Federal authorities are scrutinizing the private consultants hired to clean up financial misdeeds like money laundering and foreclosure abuses, a conflict-riddled industry that is paid billions of dollars by the banks it is expected to police.
The well-connected consultants operate with scant supervision and produce mixed results, according to government documents and interviews with prosecutors and regulators. In one case, the consulting firms enabled the wrongdoing. The deficiencies, officials say, can leave consumers vulnerable and allow tainted money to flow through the financial system.
"How can you be independent if you're hired by the entity you're reviewing?" said Sen. Jack Reed, D-R.I., who sits on the Senate Banking Committee.
The pitfalls were exposed last month when federal regulators halted a broad effort to help millions of homeowners in foreclosure. The regulators reached an $8.5 billion settlement with banks, scuttling a flawed foreclosure review run by eight consulting firms. In the end, borrowers hurt by shoddy practices are likely to receive less money than they deserve, regulators say.
On Thursday, Sen. Elizabeth Warren, D-Mass., and Rep. Elijah Cummings, D-Md., announced that they would open an investigation into the foreclosure review, seeking "additional information about the scope of the harms found."
Critics concede that regulators have little choice but to farm out certain responsibilities. The government does not have the resources to ensure that banks behave.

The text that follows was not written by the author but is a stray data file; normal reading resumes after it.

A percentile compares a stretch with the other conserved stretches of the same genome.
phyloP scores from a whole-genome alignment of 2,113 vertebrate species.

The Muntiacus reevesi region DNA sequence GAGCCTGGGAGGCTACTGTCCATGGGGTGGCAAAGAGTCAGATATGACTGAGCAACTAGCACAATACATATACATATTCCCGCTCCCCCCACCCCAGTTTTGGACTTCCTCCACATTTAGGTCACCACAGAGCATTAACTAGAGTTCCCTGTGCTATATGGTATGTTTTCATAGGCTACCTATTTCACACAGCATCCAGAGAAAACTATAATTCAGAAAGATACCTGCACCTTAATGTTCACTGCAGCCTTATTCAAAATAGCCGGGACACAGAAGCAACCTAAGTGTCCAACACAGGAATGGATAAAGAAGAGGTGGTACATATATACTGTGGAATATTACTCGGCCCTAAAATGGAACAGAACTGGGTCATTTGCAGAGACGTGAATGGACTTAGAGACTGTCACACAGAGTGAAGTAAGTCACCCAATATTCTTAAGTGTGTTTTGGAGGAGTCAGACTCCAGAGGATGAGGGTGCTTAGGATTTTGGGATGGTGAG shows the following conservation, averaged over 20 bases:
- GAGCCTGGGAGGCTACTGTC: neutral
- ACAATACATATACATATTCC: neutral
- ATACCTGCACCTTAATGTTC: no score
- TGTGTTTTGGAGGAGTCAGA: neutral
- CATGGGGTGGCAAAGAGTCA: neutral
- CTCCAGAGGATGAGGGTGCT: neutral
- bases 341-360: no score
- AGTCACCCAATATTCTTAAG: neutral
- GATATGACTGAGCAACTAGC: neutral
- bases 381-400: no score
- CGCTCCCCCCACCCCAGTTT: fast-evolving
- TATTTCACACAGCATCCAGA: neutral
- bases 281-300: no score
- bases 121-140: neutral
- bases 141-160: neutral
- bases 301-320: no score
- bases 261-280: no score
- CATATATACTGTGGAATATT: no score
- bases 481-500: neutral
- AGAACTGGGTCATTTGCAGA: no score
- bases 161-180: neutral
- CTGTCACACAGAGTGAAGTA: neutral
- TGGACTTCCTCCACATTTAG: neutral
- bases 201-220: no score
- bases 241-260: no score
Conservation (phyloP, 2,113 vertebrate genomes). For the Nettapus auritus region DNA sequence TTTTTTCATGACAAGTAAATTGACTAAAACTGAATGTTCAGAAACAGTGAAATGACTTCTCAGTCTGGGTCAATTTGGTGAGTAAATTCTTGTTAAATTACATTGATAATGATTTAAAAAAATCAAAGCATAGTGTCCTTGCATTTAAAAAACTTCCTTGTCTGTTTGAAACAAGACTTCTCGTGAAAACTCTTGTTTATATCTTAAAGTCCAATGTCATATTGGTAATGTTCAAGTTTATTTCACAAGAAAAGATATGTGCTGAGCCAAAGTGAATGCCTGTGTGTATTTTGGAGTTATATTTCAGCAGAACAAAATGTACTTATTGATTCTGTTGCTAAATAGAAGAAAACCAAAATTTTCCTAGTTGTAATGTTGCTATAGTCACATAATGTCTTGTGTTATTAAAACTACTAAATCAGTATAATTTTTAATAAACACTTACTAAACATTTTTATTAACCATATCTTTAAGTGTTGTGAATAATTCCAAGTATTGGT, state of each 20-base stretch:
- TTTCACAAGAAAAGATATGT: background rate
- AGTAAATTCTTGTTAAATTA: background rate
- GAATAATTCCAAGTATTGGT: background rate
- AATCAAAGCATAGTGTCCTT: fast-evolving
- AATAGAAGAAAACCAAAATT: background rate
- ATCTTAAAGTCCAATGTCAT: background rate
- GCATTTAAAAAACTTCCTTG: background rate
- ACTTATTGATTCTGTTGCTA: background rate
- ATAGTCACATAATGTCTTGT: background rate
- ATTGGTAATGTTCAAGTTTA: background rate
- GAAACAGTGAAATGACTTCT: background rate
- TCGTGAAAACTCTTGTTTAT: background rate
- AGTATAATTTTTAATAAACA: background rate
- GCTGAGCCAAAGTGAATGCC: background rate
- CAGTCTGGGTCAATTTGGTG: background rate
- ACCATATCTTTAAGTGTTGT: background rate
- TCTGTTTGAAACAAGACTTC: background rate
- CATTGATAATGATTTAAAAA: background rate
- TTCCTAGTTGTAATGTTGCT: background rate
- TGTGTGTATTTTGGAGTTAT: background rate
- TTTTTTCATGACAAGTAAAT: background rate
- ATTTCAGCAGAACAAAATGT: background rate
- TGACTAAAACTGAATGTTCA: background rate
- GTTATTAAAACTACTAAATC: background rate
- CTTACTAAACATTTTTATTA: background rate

The consultants, with a deep bench of expertise, regularly provide additional oversight and help fix abuses. The less palatable alternative, regulators say, is for banks to police themselves.
Still, consultants like Deloitte & Touche and Promontory Financial Group can add to regulators' headaches, the government documents and interviews indicate. Some banks that work with consultants continue to run afoul of the law. At other times,
consultants underestimate the extent of the misdeeds or facilitate them, preventing regulators from holding institutions accountable.
Now, regulators and lawmakers are rethinking their relationship with the consultants. Officials at the Federal Reserve, which oversees many large banks, are questioning the prudence of relying on consultants so heavily, said two people with direct knowledge of the matter.
When the Office of the Comptroller of the Currency penalized JPMorgan Chase last month for breakdowns in money-laundering controls, it imposed stricter requirements, ordering the bank to hire a consultant with "specialized experience" in money laundering and to ensure that the firm "not be subject to any conflict of interest."
In a separate action against the bank related to a $6 billion trading loss last year, the agency opted not to mandate an outside consultant at all.
While the comptroller's office will continue requiring consultants in certain cases, some agency officials are worried about the quality of the work, as well as the consultants' independence, according to three government officials briefed on the matter.
Since the financial crisis, regulators have increasingly relied on consultants. The comptroller's office ordered banks to hire consultants in more than 130 enforcement actions since 2008, or nearly 15 percent of the cases.
It can be a lucrative business. In 2011, regulators mandated that 14 banks employ consultants to determine whether homeowners were wrongfully evicted. Over 14 months, the consultants collected about $2 billion in fees, according to regulators and bank officials.
Those fees amounted to more than half of what homeowners will receive under the $8.5 billion settlement that ended the review. As part of the deal, officials will disburse $3.3 billion to 3.8 million borrowers in foreclosure.